A man whos been an ironworker for a quarter of a century, Bret Miller worked high beams throughout the Northwest for employers who often couldnt find the time for his coffee breaks.
Then, 2½ years ago, the Sellen Construction Company began encouraging its sub-contractors to begin each shift with a few minutes of ... well ... stretching.
Were workers reluctant? Oh, yeah me, included, Miller said. But Ive seen the results. We get fewer strains and sprains. It minimizes injuries.
For the past few months, Sellen has had crews working Tacoma General Hospital projects. And, each morning at precisely 7 a.m., patients and staff glancing out of the hospital in any of three directions have seen those crews hard hats, boots and all stretching and doing balancing exercises.
Mike Wisham, a former Marine and longtime ironworker and carpenter, leads one of those groups each morning.
Im a third-generation construction worker, Wisham said. The first time I saw this, I thought it was the silliest thing Id ever seen.
Now, I have to admit, Im a believer. Do it right, it warms you up.
Seattle-based Sellen is just one construction company thats adopted a stretch-and-flex program for workers. The industry has good reason.
One injury can demoralize the spirit of the job on any job site, said John Hogan, the Sellen safety director. More and more, owners are savvy with safety, evaluating contractor injury rates. If you cut down injuries, you do more business.
Frank Mandell, a Sellen project safety manager, said the company hired a consultant, Seattle-based ErgoFit, to design the exercises.
When we first decided to do this, we didnt want a bunch of guys doing exercises that really didnt help. So we brought in an expert, and she looked like youd expect an aerobics instructor to look, Mandell said. She put together a quick set of exercises that were keyed to the work these guys do.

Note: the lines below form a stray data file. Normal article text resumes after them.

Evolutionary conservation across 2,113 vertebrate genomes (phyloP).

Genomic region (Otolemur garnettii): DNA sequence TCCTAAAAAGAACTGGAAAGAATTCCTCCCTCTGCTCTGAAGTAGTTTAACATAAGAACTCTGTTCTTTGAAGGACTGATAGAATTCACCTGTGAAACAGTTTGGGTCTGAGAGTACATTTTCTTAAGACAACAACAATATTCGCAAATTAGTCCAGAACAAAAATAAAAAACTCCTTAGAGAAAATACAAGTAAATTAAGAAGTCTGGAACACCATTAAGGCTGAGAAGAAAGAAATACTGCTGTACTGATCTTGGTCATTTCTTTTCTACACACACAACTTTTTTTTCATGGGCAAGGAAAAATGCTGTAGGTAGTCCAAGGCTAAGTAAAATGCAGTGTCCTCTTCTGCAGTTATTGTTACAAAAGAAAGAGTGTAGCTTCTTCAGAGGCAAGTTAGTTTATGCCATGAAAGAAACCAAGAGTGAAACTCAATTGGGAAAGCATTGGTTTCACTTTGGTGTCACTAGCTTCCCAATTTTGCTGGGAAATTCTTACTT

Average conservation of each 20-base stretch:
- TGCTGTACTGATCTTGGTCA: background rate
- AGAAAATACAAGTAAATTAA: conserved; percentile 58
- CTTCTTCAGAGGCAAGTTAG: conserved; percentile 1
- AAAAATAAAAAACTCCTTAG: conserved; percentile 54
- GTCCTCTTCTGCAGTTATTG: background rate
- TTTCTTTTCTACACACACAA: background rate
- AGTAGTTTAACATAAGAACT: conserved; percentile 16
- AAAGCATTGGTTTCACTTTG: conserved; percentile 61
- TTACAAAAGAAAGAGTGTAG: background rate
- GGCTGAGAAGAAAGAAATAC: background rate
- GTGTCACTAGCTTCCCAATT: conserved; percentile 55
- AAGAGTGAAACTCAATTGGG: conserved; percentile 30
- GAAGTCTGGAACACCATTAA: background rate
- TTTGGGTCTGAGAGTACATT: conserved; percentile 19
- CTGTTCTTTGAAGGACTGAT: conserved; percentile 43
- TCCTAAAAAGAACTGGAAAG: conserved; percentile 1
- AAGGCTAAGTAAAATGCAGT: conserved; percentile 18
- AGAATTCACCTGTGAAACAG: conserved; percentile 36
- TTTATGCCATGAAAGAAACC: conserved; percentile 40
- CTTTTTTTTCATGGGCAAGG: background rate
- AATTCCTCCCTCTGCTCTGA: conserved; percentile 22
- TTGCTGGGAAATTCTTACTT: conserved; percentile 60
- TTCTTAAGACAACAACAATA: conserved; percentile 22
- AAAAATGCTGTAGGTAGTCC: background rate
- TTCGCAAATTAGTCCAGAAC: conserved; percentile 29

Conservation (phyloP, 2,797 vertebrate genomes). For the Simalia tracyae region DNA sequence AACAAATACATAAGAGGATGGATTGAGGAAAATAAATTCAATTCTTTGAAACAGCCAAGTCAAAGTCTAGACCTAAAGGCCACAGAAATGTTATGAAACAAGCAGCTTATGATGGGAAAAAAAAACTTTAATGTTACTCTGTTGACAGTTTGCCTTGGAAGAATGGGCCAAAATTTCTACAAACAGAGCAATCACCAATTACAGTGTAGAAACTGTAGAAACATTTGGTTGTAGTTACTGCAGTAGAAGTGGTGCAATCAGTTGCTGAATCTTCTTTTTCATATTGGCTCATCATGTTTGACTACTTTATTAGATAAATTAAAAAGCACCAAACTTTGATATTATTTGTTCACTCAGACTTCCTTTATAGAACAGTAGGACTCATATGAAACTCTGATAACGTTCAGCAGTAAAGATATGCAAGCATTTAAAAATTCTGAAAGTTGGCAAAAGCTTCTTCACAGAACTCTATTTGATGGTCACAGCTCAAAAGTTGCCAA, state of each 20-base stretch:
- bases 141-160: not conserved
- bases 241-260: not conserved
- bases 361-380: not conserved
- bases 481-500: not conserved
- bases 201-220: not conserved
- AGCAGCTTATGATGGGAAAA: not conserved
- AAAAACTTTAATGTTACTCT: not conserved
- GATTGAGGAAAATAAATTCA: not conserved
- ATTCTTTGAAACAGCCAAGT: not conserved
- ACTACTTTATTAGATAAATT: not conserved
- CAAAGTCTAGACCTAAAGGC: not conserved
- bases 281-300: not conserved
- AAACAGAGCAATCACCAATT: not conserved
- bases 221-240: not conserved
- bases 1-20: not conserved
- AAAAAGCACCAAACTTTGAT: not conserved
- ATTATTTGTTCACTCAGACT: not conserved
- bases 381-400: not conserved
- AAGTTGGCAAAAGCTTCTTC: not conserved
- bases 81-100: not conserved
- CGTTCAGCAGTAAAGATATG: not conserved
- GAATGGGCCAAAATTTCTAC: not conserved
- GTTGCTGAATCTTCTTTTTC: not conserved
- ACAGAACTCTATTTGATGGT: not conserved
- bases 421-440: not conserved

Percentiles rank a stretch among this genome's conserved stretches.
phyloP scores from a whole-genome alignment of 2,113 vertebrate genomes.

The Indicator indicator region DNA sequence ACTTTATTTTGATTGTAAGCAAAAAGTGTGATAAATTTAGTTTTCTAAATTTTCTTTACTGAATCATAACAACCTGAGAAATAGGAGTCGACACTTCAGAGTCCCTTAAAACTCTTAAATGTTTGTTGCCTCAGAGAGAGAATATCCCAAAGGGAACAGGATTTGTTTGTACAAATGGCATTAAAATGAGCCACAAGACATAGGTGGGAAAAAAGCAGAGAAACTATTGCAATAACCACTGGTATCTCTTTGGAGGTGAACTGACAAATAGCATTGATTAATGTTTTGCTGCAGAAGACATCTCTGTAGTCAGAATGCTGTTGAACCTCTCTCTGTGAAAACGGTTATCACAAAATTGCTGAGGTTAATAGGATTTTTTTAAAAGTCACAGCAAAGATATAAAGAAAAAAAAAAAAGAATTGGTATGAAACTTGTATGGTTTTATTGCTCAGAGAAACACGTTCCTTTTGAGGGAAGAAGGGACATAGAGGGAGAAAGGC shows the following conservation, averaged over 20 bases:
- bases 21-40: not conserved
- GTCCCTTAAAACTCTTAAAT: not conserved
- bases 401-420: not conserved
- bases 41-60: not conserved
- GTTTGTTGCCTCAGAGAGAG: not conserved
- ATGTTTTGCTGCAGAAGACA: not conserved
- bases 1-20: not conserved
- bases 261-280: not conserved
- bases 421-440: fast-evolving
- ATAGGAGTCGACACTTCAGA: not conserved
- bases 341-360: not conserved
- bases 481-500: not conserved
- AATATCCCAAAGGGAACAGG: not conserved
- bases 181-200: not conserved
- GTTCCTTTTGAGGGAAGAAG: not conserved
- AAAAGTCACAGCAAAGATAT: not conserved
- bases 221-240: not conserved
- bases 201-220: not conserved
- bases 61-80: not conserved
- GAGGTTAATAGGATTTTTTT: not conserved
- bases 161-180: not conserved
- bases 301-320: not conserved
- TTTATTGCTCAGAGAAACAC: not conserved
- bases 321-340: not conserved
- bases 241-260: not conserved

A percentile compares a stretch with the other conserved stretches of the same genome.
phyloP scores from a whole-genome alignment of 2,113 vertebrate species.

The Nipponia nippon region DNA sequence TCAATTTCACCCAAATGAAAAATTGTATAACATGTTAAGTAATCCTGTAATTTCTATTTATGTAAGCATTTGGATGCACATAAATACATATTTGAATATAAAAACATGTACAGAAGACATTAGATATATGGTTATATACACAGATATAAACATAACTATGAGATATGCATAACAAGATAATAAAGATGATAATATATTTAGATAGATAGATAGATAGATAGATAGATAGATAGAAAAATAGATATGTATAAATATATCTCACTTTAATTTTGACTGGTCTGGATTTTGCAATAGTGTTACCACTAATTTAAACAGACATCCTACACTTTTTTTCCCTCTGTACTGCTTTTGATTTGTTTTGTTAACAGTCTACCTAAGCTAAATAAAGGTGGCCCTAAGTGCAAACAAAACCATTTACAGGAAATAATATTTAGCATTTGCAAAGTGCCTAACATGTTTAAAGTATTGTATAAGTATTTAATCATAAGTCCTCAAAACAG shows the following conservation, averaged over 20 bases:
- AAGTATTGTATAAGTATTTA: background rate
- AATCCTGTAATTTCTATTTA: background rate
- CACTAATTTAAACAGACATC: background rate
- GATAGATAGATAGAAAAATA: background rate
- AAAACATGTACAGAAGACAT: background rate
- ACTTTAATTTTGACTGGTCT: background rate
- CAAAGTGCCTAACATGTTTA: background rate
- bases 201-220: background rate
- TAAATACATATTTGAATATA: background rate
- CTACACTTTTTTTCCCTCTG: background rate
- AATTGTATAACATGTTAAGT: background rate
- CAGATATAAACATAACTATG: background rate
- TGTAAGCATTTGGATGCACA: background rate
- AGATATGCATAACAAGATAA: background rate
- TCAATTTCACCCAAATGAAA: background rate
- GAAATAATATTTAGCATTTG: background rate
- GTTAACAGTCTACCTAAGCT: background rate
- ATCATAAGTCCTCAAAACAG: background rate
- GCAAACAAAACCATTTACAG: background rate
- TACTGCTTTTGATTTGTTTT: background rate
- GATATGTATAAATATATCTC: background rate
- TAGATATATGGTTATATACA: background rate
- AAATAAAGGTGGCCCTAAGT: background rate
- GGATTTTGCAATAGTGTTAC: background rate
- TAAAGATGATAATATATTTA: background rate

The response from the workers?
My dad worked construction his whole life and hes 70 now, Wisham said. I told him about this and he said, Youve got to be kidding.
I tell him, at the end of the day, I still have aches and pains thats part of the job. Tylenol is still part of the toolbox, like its always been. But theyre minor aches and pains now, and theyre gone the next day.
Each winter morning before the sun breaks the horizon, the exercises are completed. They have names the airplane, the inverted airplane that somehow get translated into construction-speak. No matter what Wisham calls out while leading his group, someone is certain to respond aloud.
Beer grab and Ape drag probably arent the descriptions ErgoFit had in mind, but they get the job done.
Miller, whose outfit The Erection Company, of Arlington, Wash. sub-contracts with Sellen, said the program is now part of the work.
Weve got young guys coming up who will never know another way, wholl think it was always like this, he said. The older guys werent accepting until they saw and felt the results. When your back doesnt hurt after carrying a 30-pound tool belt, you appreciate the stretching.
If Id suggested stretching back in the 80s, when I started, Id have been told to shut up and get to work. Its a different world.
Hogan said companies are seeing the difference it can have on safety. Our injuries have been steadily decreasing. It cant stop someone cutting their arm on sheet metal, but the non-traumatic injuries have dropped.
The program may even change the image of men at work.
Construction workers fit stereotypes, Mandell said, and you dont usually think of them stretching before they go to work.
Larry LaRue: (253) 597-8638